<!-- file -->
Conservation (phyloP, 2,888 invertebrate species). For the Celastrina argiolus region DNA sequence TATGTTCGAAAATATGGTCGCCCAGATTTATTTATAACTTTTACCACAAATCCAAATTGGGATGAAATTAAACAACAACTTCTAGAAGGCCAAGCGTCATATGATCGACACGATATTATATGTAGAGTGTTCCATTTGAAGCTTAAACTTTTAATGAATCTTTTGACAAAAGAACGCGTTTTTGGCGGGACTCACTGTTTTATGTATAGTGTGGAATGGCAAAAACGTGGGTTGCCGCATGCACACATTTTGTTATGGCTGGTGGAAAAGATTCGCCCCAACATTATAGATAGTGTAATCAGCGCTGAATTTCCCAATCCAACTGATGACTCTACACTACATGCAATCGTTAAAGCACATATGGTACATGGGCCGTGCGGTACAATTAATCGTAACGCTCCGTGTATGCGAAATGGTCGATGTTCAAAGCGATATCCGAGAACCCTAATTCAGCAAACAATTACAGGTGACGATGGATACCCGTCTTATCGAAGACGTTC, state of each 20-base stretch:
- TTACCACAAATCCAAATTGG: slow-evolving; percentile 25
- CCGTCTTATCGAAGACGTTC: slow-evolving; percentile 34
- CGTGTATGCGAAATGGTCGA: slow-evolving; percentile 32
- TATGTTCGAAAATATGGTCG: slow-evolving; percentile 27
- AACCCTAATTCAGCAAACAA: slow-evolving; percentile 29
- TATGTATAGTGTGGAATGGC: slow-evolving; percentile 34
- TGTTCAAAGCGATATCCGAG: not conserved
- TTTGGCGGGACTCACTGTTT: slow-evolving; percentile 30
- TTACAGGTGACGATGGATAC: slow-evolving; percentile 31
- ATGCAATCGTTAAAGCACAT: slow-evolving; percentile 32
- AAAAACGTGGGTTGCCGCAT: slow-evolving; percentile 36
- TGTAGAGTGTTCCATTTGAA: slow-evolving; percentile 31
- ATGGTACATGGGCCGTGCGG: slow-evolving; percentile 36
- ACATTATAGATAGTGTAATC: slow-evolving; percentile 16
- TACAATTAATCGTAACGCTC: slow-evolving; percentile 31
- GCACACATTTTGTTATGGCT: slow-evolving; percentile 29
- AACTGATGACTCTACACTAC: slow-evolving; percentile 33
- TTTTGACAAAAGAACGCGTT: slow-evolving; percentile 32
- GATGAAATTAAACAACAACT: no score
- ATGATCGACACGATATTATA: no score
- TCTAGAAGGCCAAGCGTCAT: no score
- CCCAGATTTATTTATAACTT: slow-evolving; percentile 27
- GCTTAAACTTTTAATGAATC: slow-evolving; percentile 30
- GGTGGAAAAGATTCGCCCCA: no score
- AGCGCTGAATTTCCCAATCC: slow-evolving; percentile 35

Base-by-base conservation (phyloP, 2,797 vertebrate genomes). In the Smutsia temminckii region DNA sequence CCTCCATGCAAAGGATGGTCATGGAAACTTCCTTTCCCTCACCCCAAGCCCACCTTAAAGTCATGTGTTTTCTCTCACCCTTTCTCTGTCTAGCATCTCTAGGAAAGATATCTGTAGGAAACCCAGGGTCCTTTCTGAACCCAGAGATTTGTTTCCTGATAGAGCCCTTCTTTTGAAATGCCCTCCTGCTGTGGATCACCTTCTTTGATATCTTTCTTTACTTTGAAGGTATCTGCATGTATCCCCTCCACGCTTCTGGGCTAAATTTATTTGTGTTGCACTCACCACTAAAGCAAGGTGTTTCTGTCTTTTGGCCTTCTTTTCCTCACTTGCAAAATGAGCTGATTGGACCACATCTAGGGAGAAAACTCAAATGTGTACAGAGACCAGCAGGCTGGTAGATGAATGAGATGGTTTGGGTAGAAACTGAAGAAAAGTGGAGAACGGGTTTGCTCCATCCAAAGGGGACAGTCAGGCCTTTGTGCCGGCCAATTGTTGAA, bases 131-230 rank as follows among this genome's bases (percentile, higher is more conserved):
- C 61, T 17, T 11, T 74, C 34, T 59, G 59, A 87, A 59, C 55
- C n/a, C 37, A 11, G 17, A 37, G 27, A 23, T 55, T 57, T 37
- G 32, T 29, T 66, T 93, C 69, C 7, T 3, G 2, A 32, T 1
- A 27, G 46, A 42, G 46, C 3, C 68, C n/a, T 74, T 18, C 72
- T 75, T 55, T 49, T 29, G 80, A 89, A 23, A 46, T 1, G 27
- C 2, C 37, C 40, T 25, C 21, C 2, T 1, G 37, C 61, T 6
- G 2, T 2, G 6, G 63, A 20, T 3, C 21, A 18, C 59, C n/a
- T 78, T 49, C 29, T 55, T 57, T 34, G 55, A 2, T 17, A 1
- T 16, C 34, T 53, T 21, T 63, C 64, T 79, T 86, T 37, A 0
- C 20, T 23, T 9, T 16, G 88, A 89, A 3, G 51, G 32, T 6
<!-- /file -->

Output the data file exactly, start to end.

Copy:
Conservation (phyloP, 2,888 invertebrate species). For the Celastrina argiolus region DNA sequence TATGTTCGAAAATATGGTCGCCCAGATTTATTTATAACTTTTACCACAAATCCAAATTGGGATGAAATTAAACAACAACTTCTAGAAGGCCAAGCGTCATATGATCGACACGATATTATATGTAGAGTGTTCCATTTGAAGCTTAAACTTTTAATGAATCTTTTGACAAAAGAACGCGTTTTTGGCGGGACTCACTGTTTTATGTATAGTGTGGAATGGCAAAAACGTGGGTTGCCGCATGCACACATTTTGTTATGGCTGGTGGAAAAGATTCGCCCCAACATTATAGATAGTGTAATCAGCGCTGAATTTCCCAATCCAACTGATGACTCTACACTACATGCAATCGTTAAAGCACATATGGTACATGGGCCGTGCGGTACAATTAATCGTAACGCTCCGTGTATGCGAAATGGTCGATGTTCAAAGCGATATCCGAGAACCCTAATTCAGCAAACAATTACAGGTGACGATGGATACCCGTCTTATCGAAGACGTTC, state of each 20-base stretch:
- TTACCACAAATCCAAATTGG: slow-evolving; percentile 25
- CCGTCTTATCGAAGACGTTC: slow-evolving; percentile 34
- CGTGTATGCGAAATGGTCGA: slow-evolving; percentile 32
- TATGTTCGAAAATATGGTCG: slow-evolving; percentile 27
- AACCCTAATTCAGCAAACAA: slow-evolving; percentile 29
- TATGTATAGTGTGGAATGGC: slow-evolving; percentile 34
- TGTTCAAAGCGATATCCGAG: not conserved
- TTTGGCGGGACTCACTGTTT: slow-evolving; percentile 30
- TTACAGGTGACGATGGATAC: slow-evolving; percentile 31
- ATGCAATCGTTAAAGCACAT: slow-evolving; percentile 32
- AAAAACGTGGGTTGCCGCAT: slow-evolving; percentile 36
- TGTAGAGTGTTCCATTTGAA: slow-evolving; percentile 31
- ATGGTACATGGGCCGTGCGG: slow-evolving; percentile 36
- ACATTATAGATAGTGTAATC: slow-evolving; percentile 16
- TACAATTAATCGTAACGCTC: slow-evolving; percentile 31
- GCACACATTTTGTTATGGCT: slow-evolving; percentile 29
- AACTGATGACTCTACACTAC: slow-evolving; percentile 33
- TTTTGACAAAAGAACGCGTT: slow-evolving; percentile 32
- GATGAAATTAAACAACAACT: no score
- ATGATCGACACGATATTATA: no score
- TCTAGAAGGCCAAGCGTCAT: no score
- CCCAGATTTATTTATAACTT: slow-evolving; percentile 27
- GCTTAAACTTTTAATGAATC: slow-evolving; percentile 30
- GGTGGAAAAGATTCGCCCCA: no score
- AGCGCTGAATTTCCCAATCC: slow-evolving; percentile 35

Base-by-base conservation (phyloP, 2,797 vertebrate genomes). In the Smutsia temminckii region DNA sequence CCTCCATGCAAAGGATGGTCATGGAAACTTCCTTTCCCTCACCCCAAGCCCACCTTAAAGTCATGTGTTTTCTCTCACCCTTTCTCTGTCTAGCATCTCTAGGAAAGATATCTGTAGGAAACCCAGGGTCCTTTCTGAACCCAGAGATTTGTTTCCTGATAGAGCCCTTCTTTTGAAATGCCCTCCTGCTGTGGATCACCTTCTTTGATATCTTTCTTTACTTTGAAGGTATCTGCATGTATCCCCTCCACGCTTCTGGGCTAAATTTATTTGTGTTGCACTCACCACTAAAGCAAGGTGTTTCTGTCTTTTGGCCTTCTTTTCCTCACTTGCAAAATGAGCTGATTGGACCACATCTAGGGAGAAAACTCAAATGTGTACAGAGACCAGCAGGCTGGTAGATGAATGAGATGGTTTGGGTAGAAACTGAAGAAAAGTGGAGAACGGGTTTGCTCCATCCAAAGGGGACAGTCAGGCCTTTGTGCCGGCCAATTGTTGAA, bases 131-230 rank as follows among this genome's bases (percentile, higher is more conserved):
- C 61, T 17, T 11, T 74, C 34, T 59, G 59, A 87, A 59, C 55
- C n/a, C 37, A 11, G 17, A 37, G 27, A 23, T 55, T 57, T 37
- G 32, T 29, T 66, T 93, C 69, C 7, T 3, G 2, A 32, T 1
- A 27, G 46, A 42, G 46, C 3, C 68, C n/a, T 74, T 18, C 72
- T 75, T 55, T 49, T 29, G 80, A 89, A 23, A 46, T 1, G 27
- C 2, C 37, C 40, T 25, C 21, C 2, T 1, G 37, C 61, T 6
- G 2, T 2, G 6, G 63, A 20, T 3, C 21, A 18, C 59, C n/a
- T 78, T 49, C 29, T 55, T 57, T 34, G 55, A 2, T 17, A 1
- T 16, C 34, T 53, T 21, T 63, C 64, T 79, T 86, T 37, A 0
- C 20, T 23, T 9, T 16, G 88, A 89, A 3, G 51, G 32, T 6